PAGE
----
Between 10 and 20% of electricity consumption from the ICT* sector in 2030?
Currently, ICTs account for between 5% and 9% of total electricity consumption, and their development suggests a deep transformation of energy systems, from smart networks to customer management or decentralised energy exchanges.
Digitalization is driving several types of "disruptive" changes within the energy sector and all of which can have both negative and positive impacts on energy transitions. On the negative side, one can note the very rapid growth in electricity consumption, which has been observed and is predicted in relation to information and communication technologies, including new blockchain-type applications (especially in their cryptocurrency version).
On the positive side, the new possibilities offered to utilities for decentralised production management, storage, energy efficiency, demand flexibility, and “transfers of use” to electric vehicles can already be identified as potential “game changers”. Moreover, the development of the blockchain could turn out to be a real disruption in the management of market transactions and in the possibility of handling decentralised energy exchanges. Finally, digitalization can significantly improve efficiency in industrial production, logistics and the circular economy (perspective of a Fourth Industrial Revolution).
Consumption linked to ICTs
Overall market impact projections are impossible to establish today given the uncertainties, but one can nevertheless review potential futures based on some robust expectations. As for consumption dynamics, uncertainties are high since sources estimate the share of consumption at between 5 and 9% of total power; similarly, the growth rate is estimated at between 6 and 9%/year; at this latter rate, the share of ICTs may rise up to 20% of total electricity consumption in 2030. However, this projection does not account for potential improvements in efficiency, even though cryptocurrencies - which are extraordinarily consumptive - are only one particular instance of the blockchain. There would also remain to consider the potential impacts of the Internet of Things on energy consumption...
On the possible transformations of energy systems, some projections appear robust. In particular, the management of smart grids at all scales, from the continental to the most local level should allow for new "local production-efficiency-flexibility-storage-new uses" optimisations. Likewise, Big Data and blockchain will have a strong impact on utilities’ customer management, markets mechanisms, and decentralised energy exchanges.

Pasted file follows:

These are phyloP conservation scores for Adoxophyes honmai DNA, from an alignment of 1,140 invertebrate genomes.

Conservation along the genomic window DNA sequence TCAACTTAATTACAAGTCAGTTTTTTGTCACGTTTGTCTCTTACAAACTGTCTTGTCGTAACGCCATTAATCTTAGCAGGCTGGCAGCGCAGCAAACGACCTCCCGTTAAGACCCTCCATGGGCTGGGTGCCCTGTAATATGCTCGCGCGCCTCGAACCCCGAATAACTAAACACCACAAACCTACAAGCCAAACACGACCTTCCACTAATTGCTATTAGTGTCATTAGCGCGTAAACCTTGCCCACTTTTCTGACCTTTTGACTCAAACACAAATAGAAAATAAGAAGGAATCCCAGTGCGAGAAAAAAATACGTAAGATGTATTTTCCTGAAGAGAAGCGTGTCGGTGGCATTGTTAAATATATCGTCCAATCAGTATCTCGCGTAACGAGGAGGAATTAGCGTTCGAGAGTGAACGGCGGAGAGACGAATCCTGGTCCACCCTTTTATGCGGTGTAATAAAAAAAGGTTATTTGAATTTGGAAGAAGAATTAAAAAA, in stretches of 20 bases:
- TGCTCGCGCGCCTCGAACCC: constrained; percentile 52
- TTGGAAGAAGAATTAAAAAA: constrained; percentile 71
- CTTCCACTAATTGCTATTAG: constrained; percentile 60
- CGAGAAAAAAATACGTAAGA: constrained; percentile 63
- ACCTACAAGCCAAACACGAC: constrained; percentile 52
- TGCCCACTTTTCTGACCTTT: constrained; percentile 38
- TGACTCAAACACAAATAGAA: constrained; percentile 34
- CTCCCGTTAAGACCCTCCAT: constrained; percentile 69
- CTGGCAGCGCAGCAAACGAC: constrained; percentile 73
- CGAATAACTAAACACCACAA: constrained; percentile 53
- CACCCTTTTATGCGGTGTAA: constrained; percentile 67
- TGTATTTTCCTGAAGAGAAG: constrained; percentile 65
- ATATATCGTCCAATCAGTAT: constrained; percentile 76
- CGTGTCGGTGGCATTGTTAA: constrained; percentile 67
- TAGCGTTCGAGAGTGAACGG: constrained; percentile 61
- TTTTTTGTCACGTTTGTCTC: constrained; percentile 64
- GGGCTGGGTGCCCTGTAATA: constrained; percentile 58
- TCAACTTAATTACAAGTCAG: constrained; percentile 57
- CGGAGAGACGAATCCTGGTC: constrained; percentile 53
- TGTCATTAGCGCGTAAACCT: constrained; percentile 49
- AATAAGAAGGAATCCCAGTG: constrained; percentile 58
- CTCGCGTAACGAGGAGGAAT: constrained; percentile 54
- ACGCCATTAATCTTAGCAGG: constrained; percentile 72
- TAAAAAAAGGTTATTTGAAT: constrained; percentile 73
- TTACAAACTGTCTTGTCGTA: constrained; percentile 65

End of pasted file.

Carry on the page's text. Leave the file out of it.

On some aspects, however, one remains in a "miracle or mirage?” type of uncertainty with also grey areas. This is the case for fully connected buildings, the emergence of new ethical consumer behavior or the prosumer, and even the real impact of smart meters on energy consumption.
Induced consumption and ITCs’ frugality:
- FP7 - iMinds, Overview of ICT energy consumption, 2013
- Académie des technologies, Impact des TIC sur la consommation d’énergie à travers le monde, 2014
- A. Andrae, T. Elder, On Global Electricity Usage of Communication Technology: Trends to 2030, Challenges, 2015
The impacts of digitalization on the electricity and utilities sector:
- World Economic Forum, The Future of Electricity New Technologies, Transforming the Grid Edge, 2017
Smart grids and blockchain:
- Hadjsaid et al., Smart (Electricity) Grids for Smart Cities: Assessing Roles and Societal Impacts, proceedings of the IEEE
- J.Abdela, K. Shuaib, Peer to Peer Distributed Energy Trading in Smart Grids: A Survey, energies 2018
*Information and Communication Technology
On behalf of all EU Energy Agencies and of the European Commission, Enerdata has created a database providing unique data on energy consumption by end-use. The service also provides exclusive energy efficiency indicators by sector for the 27 EU members and Norway, Serbia, Switzerland and United Kingdom, going back to 1990.